What is a Reverse Mortgage?

If you’ve made it here, it’s likely that you are wondering what a reverse mortgage is and whether it can help you. While this financial product is complex, it is not impossible to understand; it just takes effort. Your first step is to research, and since you’re reading this article, you’re off to a great start!

One common mistake that seniors make when pursuing a reverse mortgage is to only speak to one lender, often one that the senior found via an advertisement. However, since you are making such a big decision, it is a good idea to speak to more than one. You’ll get information, and if you do decide to move forward with the loan, you’ll be working with someone who you are comfortable with.

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Beginning in 2015, reverse mortgages will have a financial assessment for the very first time. This assessment is designed to ensure that any senior who uses this product can pay for taxes and homeowners insurance. Study your credit history. Obtain copies of your credit history and scores from the three major credit-reporting bureaus. Study your reports carefully to ensure that no issues or errors must be resolved before you apply. Your assessment will determine how much of your home equity you can tap into, so it’s important to come in prepared.

Before you get serious about the application process, take the time to organize all of your finances. Figure out how exactly you plan to use the reverse mortgage. If this seems a bit overwhelming, don’t worry – you are required to speak to a housing counselor before finalizing anything. Your housing counselor will help you sort out anything that seems confusing.

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Draw up a monthly budget and carefully examine the money flowing in and out of your household each month. It is important that you know whether you truly need the reverse mortgage or if you plan on using it as more of a rainy day fund. If you aren’t paying attention to your finances, you may not make an optimal decision.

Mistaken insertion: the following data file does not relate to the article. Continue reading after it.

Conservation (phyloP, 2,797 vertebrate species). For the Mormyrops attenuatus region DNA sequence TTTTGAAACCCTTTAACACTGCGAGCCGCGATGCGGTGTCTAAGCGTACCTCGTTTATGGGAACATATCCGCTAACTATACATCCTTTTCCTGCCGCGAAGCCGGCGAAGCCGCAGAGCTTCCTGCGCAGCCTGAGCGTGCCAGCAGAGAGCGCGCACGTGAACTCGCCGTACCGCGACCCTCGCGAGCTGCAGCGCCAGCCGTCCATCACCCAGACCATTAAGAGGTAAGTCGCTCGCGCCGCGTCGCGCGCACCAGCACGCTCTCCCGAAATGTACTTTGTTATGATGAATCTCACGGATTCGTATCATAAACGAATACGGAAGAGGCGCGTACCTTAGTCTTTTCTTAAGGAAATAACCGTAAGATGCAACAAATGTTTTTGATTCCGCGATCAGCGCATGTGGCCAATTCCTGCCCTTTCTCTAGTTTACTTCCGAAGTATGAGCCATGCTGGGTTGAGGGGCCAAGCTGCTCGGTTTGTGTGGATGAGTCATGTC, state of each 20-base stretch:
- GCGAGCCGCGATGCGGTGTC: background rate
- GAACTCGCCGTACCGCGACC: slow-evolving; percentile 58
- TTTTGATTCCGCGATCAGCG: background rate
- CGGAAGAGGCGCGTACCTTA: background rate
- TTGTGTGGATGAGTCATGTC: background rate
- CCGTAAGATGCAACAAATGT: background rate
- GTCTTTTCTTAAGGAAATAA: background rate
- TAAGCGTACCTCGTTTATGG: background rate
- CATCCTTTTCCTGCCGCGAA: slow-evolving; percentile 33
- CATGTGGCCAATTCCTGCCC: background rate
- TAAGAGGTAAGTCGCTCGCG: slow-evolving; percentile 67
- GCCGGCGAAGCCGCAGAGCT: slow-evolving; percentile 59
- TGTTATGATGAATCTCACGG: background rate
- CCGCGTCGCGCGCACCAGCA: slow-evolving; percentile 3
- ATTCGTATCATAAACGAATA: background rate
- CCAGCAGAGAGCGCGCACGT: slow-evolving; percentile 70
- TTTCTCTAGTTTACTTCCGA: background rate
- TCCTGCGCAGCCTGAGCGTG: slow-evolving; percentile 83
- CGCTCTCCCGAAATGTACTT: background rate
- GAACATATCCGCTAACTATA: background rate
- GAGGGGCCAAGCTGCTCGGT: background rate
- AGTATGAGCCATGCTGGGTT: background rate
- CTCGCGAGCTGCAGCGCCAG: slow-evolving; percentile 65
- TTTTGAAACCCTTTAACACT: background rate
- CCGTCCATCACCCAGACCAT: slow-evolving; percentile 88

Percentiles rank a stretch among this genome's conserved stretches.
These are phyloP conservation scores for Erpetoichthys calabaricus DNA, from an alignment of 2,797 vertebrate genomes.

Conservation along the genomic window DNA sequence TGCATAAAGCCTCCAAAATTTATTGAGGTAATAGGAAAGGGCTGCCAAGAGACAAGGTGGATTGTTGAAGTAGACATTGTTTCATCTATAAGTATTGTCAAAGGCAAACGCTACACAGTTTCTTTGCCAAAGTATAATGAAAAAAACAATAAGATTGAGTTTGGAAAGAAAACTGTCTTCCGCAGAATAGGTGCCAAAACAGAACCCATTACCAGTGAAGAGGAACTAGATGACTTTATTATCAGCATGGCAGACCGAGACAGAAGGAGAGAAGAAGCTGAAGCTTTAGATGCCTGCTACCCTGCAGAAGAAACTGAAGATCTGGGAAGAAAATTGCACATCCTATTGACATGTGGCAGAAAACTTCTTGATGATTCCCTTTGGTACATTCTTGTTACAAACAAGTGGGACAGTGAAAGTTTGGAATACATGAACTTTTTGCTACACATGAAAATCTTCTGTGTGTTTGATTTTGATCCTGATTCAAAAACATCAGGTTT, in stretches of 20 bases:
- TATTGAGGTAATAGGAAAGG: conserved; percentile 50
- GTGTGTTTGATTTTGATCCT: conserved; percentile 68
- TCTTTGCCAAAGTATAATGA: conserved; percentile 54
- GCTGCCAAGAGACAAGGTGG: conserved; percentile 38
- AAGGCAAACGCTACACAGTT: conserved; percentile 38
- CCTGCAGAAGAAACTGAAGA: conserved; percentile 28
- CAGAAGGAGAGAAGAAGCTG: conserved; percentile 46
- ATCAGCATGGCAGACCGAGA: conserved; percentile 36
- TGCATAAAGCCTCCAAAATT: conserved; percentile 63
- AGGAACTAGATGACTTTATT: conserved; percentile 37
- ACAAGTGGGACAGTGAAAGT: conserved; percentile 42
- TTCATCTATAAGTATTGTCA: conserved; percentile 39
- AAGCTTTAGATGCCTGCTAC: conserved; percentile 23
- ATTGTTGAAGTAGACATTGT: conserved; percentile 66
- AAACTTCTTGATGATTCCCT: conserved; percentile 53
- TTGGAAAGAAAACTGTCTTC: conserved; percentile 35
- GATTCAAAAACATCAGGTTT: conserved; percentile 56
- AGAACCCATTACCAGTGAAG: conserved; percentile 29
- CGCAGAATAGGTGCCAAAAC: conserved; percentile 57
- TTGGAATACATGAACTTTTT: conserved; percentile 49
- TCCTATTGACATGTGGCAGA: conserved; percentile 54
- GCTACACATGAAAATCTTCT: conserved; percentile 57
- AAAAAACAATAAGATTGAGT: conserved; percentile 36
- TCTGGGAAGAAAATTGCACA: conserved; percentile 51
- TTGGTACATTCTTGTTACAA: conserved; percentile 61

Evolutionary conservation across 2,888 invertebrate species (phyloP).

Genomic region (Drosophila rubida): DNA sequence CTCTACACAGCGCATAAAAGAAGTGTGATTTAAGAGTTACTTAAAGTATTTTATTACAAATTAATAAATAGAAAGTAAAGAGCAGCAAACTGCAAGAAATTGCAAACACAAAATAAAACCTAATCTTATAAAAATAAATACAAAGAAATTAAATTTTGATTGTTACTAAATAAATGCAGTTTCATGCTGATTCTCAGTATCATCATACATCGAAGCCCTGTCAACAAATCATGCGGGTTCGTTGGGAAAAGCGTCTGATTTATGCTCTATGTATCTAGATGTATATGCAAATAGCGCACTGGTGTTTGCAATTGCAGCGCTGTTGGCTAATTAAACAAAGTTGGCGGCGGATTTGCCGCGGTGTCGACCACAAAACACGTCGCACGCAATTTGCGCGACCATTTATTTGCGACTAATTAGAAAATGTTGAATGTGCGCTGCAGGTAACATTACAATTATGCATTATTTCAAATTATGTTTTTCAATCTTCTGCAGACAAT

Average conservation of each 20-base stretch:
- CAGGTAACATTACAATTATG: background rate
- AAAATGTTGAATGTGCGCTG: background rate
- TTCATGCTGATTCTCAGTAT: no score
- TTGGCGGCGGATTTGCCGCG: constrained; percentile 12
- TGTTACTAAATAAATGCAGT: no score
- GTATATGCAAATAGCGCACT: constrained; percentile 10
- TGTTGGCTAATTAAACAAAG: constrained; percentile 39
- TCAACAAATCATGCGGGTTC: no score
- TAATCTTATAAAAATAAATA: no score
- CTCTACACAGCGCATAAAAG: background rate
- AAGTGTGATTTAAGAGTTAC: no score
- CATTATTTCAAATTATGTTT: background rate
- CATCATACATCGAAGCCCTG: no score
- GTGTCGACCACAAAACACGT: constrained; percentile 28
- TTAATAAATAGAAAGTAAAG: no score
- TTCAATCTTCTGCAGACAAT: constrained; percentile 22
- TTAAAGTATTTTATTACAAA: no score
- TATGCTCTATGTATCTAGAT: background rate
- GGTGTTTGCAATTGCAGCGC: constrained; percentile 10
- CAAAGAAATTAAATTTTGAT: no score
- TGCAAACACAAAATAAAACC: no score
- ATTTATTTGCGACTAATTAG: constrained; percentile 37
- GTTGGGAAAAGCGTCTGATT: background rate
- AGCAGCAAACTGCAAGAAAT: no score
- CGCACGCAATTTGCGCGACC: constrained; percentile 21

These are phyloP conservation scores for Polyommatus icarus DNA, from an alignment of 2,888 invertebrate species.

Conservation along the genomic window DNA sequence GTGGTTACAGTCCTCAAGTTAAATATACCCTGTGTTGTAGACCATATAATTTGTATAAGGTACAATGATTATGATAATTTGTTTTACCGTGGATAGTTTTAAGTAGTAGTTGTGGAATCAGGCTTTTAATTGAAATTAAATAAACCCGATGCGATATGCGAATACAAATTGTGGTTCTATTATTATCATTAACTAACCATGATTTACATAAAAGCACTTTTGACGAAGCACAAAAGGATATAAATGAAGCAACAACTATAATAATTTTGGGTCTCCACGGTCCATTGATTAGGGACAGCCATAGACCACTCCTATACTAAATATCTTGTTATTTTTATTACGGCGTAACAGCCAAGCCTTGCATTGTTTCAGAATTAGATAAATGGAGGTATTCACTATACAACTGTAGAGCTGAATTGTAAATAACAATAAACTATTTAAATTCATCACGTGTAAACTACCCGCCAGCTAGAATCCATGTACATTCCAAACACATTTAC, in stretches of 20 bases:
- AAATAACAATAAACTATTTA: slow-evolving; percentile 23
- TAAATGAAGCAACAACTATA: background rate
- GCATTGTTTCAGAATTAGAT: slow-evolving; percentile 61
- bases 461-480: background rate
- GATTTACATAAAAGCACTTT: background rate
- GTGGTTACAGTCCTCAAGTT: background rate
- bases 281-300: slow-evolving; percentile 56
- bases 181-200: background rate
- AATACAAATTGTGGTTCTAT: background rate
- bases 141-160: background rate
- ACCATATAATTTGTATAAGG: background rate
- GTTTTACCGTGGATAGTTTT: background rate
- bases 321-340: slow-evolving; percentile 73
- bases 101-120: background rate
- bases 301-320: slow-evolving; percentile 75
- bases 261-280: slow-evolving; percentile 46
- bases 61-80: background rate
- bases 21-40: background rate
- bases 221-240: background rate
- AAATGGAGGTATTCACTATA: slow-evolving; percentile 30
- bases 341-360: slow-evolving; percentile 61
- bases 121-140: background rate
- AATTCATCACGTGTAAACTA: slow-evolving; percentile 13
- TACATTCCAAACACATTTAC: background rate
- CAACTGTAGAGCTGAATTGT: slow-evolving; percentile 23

You may be wondering about your options for receiving the proceeds of your reverse mortgage. Essentially, there are three options: a lump sum when you take out the loan, a monthly payment that you will receive indefinitely, or a line of credit that you can tap into at any time. Which option you choose will greatly depend on your circumstance. In our experience, a line of credit offers the most flexibility, giving you money that you can tap into should the need arise.

Do not be afraid to seek out assistance and financial advice. Though a reverse mortgage is certainly an option, it is not the only option out there. A home equity loan or home equity line of credit can accomplish many of the same goals, often at a lower cost.

You may have heard claims that reverse mortgages are government loans, government guaranteed, or some variation. Most reverse mortgages are part of a government program called the Home Equity Conversion Mortgage. These loans are insured by the Federal Housing Administration, or FHA. This provides protection to both the lender and the borrower, and it also creates a standardized product. You can think of the government’s role as similar to that of Freddie Mac and Fannie Mae in the forward mortgage market.

Hopefully we’ve answered a few of your questions about reverse mortgages. Remember, this is a complicated topic – these loans are certainly more complicated than the forward mortgage that you originally took out on your house – but they are not impossible to understand.

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